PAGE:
We have also seen a bigger intake of female and male graduates over the past few years, and this bodes well for the future as these individuals move through the ranks to middle and senior management. I have also witnessed many more women in the consultant firms that we work with, including architects, planning consultants, bankers, although the surveying and engineering disciplines still seem to be lagging behind in this regard. Certainly at Fruition Properties, we are proud to have a more even gender balance and more diversity emerging in our workforce.
I would like to see more women entering technical and project management roles, and I feel this is achievable in the coming years as girls are increasingly being encouraged to study STEM (Science, Technology, Engineering and Maths) subjects at A Level and university. Subsequently, this means more women are entering the profession as a whole, with many hopefully making the sideways move into the development and construction industry.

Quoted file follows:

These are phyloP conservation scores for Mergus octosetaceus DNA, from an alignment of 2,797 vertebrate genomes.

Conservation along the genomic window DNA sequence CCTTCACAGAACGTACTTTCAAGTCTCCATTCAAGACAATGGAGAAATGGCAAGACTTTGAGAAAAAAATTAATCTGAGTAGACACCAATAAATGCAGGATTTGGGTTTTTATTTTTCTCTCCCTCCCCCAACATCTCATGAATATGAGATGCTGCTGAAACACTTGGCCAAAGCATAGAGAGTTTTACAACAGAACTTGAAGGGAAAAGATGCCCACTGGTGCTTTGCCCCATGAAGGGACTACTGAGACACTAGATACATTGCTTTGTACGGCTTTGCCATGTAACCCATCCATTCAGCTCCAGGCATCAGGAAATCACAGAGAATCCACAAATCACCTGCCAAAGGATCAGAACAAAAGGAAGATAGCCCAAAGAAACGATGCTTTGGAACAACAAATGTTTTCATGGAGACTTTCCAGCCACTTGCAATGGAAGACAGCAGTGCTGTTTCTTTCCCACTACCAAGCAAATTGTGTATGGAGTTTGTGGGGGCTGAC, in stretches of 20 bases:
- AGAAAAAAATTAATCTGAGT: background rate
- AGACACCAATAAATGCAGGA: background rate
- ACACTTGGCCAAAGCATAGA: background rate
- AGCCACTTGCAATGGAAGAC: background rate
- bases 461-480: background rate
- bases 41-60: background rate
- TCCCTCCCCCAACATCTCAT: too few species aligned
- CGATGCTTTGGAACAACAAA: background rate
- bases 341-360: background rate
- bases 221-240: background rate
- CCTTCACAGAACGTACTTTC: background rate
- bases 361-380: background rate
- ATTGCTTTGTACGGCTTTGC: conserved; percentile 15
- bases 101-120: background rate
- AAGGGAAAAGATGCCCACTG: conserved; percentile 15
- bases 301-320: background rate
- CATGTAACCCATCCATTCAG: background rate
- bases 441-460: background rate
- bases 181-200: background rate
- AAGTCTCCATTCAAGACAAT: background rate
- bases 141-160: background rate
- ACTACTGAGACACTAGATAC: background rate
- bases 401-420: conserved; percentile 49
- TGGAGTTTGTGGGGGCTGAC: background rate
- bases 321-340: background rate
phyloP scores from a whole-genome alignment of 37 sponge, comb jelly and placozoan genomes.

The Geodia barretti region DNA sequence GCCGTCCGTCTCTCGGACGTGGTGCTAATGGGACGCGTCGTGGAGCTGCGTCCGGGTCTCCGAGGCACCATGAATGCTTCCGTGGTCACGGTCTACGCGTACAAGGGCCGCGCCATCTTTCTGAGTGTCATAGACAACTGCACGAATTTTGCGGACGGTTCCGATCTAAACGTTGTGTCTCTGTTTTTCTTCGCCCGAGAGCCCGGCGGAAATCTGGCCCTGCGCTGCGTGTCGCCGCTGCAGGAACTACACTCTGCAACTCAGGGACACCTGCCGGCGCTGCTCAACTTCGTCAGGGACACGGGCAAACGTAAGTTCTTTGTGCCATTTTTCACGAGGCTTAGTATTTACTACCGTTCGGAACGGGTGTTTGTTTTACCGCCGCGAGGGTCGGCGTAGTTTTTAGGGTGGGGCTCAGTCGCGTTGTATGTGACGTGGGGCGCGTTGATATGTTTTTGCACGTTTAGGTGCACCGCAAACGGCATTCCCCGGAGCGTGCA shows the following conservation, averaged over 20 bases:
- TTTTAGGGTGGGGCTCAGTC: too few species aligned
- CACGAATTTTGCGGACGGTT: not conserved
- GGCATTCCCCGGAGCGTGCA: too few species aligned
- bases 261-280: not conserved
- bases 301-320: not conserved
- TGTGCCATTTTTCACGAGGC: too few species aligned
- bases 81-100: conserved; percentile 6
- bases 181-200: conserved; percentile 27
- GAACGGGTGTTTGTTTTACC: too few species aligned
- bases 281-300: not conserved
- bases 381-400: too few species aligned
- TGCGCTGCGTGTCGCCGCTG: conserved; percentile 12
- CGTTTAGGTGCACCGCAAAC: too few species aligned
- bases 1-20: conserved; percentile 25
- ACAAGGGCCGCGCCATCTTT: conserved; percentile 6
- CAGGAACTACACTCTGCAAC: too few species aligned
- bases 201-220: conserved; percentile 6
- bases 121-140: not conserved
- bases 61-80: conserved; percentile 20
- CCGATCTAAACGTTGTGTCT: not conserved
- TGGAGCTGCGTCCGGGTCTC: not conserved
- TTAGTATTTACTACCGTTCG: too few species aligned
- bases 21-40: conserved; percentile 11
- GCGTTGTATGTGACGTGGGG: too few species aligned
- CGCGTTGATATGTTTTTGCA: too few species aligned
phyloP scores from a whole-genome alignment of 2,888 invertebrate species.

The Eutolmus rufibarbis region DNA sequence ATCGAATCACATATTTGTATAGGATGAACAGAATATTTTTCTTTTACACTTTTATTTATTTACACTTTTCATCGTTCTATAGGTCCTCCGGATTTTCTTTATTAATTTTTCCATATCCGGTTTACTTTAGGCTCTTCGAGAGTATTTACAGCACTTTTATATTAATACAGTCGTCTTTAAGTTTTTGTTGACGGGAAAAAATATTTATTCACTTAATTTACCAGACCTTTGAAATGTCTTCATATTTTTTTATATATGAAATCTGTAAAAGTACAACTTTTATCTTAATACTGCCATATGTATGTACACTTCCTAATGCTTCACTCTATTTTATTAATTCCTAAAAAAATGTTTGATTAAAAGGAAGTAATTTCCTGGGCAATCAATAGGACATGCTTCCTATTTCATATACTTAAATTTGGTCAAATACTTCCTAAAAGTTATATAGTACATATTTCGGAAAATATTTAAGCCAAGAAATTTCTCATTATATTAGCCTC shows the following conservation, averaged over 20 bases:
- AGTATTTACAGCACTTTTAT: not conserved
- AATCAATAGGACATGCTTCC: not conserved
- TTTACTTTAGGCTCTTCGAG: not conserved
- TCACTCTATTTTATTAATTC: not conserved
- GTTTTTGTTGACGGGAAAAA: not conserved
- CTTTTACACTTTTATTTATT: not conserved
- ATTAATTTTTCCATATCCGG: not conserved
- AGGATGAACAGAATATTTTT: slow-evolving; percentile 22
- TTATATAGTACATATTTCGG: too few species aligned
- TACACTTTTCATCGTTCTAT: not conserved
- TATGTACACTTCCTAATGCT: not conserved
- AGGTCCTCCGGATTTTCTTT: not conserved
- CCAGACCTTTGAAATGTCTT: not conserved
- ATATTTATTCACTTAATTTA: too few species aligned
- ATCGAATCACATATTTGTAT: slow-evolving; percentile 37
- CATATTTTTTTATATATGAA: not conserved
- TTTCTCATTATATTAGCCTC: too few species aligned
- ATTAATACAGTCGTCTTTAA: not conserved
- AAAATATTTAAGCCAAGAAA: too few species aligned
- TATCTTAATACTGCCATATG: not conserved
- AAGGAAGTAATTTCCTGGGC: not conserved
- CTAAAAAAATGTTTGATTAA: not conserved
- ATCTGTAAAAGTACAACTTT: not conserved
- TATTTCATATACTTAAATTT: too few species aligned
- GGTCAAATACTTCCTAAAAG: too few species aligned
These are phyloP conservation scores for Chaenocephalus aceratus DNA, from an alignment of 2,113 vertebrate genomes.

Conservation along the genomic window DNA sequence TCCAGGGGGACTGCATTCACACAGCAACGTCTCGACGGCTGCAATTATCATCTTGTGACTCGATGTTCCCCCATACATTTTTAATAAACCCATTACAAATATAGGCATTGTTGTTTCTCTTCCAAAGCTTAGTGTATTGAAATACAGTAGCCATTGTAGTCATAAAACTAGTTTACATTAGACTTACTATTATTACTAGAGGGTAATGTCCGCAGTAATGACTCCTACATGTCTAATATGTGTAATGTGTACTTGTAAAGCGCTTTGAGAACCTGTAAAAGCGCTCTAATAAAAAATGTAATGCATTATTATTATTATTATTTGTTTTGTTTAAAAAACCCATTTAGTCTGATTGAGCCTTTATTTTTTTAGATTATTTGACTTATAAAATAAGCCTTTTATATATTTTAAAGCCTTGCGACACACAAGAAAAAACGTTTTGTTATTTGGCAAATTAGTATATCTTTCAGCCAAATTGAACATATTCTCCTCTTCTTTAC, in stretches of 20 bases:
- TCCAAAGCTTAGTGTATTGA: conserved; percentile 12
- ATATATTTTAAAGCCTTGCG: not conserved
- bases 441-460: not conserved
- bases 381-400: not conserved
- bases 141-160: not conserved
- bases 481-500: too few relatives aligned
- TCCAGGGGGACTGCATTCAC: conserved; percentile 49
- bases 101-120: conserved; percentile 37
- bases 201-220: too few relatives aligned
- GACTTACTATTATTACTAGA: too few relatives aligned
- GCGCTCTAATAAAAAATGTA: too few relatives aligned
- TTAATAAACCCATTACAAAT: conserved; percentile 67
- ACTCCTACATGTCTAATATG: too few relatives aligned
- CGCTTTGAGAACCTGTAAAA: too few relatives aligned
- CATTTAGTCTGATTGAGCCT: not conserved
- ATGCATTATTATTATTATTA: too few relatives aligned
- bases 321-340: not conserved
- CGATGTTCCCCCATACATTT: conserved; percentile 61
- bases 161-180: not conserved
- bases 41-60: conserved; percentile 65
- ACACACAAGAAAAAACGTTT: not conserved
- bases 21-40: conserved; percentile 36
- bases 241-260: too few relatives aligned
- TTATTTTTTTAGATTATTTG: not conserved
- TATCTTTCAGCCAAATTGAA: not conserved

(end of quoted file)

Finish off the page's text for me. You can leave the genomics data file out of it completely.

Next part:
Similarly, it would be great to see more women working on site as foremen and site managers, although this seems a little further off, as the pathways for girls to enter or learn the trade is less defined. More women at director level would significantly help in providing role models, mentors and clearer pathways to progress. We currently have two female directors out of eight within the company and I would like to improve on this in the near future.
Role models in senior positions within construction and development organisations speaking in schools and universities to sell the benefits of the industry and a career in housebuilding would be an extremely encouraging start. They should discuss the various pathways into the industry, including apprenticeships and the essential skills this kind of training can provide. Furthermore, companies ought to be actively looking at their culture and staff make-up to understand why they are not attracting or retaining female employees. Female-focused industry networking groups are great for providing a peer group for women looking to work towards more senior levels.